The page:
Legal News

Recent Decision Holds Premises Owner Not Liable for “Take-Home” Asbestos Exposure Claimed by Contractor Employee’s Family Member

On May 21, 2012, the Court of Appeal for the Second Appellate District, issued its opinion in Campbell v. Ford Motor Company (2012 WL 1820919), holding Ford Motor Company was not liable for the plaintiff’s decedent’s asbestos-related illness (mesothelioma) that was allegedly caused by her inhalation of asbestos fibers carried home on her father and brother’s clothing.

In the mid-1940s Ford Motor Company entered into contracts for construction of a new Lincoln-Mercury assembly plant in Metuchen, New Jersey. Those contracts included insulation work on pipes, ducts, and spray paint drying booths. Ford knew its contractors were installing asbestos on the premises.

The father and brother of the decedent, Eileen Horner, worked as insulators for a sub-subcontractor installing asbestos insulation at the new Ford plant during its construction in 1947 and 1948. Ms. Horner laundered her father and brother’s work clothes, which were contaminated with great quantities of asbestos. Before washing the clothes, she had to shake them out because they were “dirty,” “dusty,” and “nasty.” According to plaintiff’s expert, this resulted in Ms. Horner experiencing substantial exposure to respirable asbestos. Some 56 years later, in 2004, Ms. Horner was diagnosed with mesothelioma.

At trial the jury found Ford was negligent and that its negligence was a legal cause of Ms. Horner’s illness. The jury found several other parties were also responsible for Ms. Horner’s illness, and allocated 5% responsibility to Ford. Ford appealed.

After holding the claim against Ford was not barred by the New Jersey statute of repose, the court addressed the question whether Ford owed a duty to Ms. Horner that would subject it to liability for negligence. The court framed the issue before it as follows: “[W]hether an employer has a duty to protect family members of employees from secondary exposure to asbestos used in the course of the employer’s business.” The court held no such duty is owed.

In arriving at its conclusion regarding the duty issue the court relied heavily on and quoted extensively from the California Supreme Court’s recent decision in Cabral v. Ralphs Grocery Co. (2011) 51 Cal.4th 764, and its discussion of the considerations originally listed in the Rowland v. Christian decision ((1968) 69 Cal.2d 108). It also relied on the Court of Appeal decision in Oddone v. Superior Court (2009) 179 Cal.App.4th 813.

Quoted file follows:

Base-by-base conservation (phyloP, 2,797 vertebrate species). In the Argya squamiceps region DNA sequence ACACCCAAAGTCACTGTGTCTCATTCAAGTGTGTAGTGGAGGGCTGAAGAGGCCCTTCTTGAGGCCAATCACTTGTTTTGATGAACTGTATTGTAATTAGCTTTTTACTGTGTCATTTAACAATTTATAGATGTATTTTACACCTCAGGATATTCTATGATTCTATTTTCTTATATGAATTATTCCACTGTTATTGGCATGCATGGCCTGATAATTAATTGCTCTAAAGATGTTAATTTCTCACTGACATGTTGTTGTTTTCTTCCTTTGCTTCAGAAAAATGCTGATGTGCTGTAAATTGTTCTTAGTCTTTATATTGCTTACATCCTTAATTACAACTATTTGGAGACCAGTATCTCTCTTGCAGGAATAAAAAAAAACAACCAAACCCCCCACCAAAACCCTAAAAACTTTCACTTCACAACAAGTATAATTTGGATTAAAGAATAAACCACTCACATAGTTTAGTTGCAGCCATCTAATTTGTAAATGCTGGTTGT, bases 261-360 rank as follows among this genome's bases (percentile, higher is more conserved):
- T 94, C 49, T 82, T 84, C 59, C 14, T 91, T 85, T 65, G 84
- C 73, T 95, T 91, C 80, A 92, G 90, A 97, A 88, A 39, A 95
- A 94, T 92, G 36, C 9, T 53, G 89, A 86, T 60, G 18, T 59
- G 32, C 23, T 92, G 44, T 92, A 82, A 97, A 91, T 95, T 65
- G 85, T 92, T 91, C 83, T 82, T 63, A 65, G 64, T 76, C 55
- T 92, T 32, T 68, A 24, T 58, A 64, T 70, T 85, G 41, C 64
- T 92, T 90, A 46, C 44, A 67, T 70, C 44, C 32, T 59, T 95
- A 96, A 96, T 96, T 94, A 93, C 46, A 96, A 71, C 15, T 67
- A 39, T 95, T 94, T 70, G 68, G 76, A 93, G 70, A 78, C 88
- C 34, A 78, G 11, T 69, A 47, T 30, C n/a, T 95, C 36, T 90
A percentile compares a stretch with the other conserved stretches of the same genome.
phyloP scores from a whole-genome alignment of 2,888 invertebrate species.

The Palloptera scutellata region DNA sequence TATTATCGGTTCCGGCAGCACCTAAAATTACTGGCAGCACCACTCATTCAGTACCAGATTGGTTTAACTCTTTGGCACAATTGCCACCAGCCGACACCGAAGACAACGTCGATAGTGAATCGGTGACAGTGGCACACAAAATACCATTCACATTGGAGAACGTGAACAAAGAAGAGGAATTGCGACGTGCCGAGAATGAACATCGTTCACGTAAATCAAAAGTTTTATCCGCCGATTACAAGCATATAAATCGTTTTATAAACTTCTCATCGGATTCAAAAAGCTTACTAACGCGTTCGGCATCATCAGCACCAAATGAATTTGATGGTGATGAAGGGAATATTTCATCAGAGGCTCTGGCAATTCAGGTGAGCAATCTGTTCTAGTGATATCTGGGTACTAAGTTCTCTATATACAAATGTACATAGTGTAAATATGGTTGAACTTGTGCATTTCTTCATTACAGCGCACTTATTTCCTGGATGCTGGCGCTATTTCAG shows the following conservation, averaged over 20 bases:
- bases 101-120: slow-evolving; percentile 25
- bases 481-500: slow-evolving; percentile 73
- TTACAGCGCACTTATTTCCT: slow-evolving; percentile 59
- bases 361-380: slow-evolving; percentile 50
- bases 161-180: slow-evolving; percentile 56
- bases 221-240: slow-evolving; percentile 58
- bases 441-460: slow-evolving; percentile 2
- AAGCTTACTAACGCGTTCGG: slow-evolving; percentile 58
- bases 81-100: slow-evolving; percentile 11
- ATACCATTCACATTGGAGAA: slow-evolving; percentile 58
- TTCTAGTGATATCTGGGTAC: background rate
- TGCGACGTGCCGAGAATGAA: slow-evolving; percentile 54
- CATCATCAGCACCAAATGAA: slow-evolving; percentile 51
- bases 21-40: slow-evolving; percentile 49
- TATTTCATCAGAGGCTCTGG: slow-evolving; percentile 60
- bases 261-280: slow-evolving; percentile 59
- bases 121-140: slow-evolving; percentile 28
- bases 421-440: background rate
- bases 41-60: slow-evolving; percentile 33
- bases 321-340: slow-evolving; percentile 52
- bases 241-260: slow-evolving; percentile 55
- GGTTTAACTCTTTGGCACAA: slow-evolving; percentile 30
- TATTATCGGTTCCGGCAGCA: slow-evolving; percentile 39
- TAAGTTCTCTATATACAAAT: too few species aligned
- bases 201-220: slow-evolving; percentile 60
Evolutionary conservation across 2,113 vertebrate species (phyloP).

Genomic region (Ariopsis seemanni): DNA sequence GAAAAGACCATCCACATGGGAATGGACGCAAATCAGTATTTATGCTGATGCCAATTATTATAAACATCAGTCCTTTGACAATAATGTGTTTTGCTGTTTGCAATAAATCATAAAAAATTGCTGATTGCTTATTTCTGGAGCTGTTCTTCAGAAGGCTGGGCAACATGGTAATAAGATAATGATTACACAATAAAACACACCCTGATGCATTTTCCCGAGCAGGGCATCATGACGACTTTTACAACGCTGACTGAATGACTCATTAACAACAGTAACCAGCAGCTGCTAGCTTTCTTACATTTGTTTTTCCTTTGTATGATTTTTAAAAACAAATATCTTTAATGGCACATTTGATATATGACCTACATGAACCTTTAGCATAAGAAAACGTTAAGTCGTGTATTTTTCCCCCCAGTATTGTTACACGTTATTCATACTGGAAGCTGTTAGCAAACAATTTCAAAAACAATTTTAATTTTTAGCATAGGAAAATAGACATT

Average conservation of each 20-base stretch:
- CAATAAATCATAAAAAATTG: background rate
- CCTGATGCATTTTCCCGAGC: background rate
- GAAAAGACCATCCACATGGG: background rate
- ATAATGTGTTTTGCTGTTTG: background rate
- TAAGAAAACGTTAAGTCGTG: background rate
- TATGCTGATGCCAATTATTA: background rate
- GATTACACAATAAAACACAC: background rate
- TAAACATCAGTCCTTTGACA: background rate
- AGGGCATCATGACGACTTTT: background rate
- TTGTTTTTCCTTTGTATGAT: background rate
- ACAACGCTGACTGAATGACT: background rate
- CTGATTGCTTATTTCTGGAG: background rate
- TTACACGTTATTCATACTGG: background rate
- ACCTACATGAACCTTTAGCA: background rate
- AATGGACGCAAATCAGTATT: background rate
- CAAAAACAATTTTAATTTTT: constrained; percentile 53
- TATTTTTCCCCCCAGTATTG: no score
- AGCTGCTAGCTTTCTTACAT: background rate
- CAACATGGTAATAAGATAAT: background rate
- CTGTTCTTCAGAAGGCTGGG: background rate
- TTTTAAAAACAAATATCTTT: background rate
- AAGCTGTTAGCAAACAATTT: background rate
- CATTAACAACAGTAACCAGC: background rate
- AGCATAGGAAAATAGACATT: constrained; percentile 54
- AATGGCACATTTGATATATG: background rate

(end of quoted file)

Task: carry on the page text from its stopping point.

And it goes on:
In discussing the Rowland v. Christian factors, the court also quoted from the California Supreme Court’s decision in O’Neil v. Crane Co. (2012) 53 Cal.4th 335, 364, as follows: “Foreseeability alone is not sufficient to create an independent tort duty. [cites omitted] Instead, the recognition of a legal duty of care “depends upon the foreseeability of the risk and a weighing of policy considerations for and against imposition of liability. [cite omitted] . . . ‘In short, foreseeability is not synonymous with duty; nor is it a substitute.’ [cite omitted.]”

The court continued: “. . . even assuming a property owner can reasonably be expected to foresee the risk of latent disease to employees’ family members secondarily exposed to asbestos used on its premises, we must conclude strong public policy considerations counsel against imposing a duty of care on property owners for such second exposure. [cite omitted] The Rowland factors do not support a finding of duty in this case.” The court then set forth the reasons for that conclusion, including the large number of potentially exposed plaintiffs, and the uncertain but potentially very large scope of the burden that would be imposed on employers and premises owners.

The court also cited some decisions from other jurisdictions that have ruled against the imposition of such a duty. In particular, the court quoted the decision in Miller v. Ford Motor Company (In re Certified Question (Mich. 2007) 479 Mich. 498, 521, in which the Michigan Supreme Court concluded: “[I]mposing a duty on a landowner to anybody who comes in contact with somebody who has been on the landowner’s property [and secondarily exposed to asbestos as a result] would create a potentially limitless pool of plaintiffs.”

Ultimately, the court summarized its decision as follows: “[A]fter considering the Rowland factors, as further clarified in Cabral, we conclude that an employer has no duty to protect family members of employees from secondary exposure to asbestos used during the course of the employer’s business.”

This decision is likely not the last word on this issue from the courts in California. Among other things, the plaintiff will probably ask the California Supreme Court to review, or at least depublish, the decision. In addition, despite the breadth of its conclusion, the decision may be factually distinguishable in many cases based on the fact that Ford Motor Company was the owner of a newly-constructed facility on which the decedent’s father and brother worked as a sub-subcontractor’s employees. A claim against the father and brother’s employer (to whom the jury allocated the majority of responsibility for the decedent’s illness) was not at issue on the appeal. Furthermore, the decision appears to be limited to claims of negligence. As a result, the extent to which, if at all, it may be applied to strict product liability claims is unclear.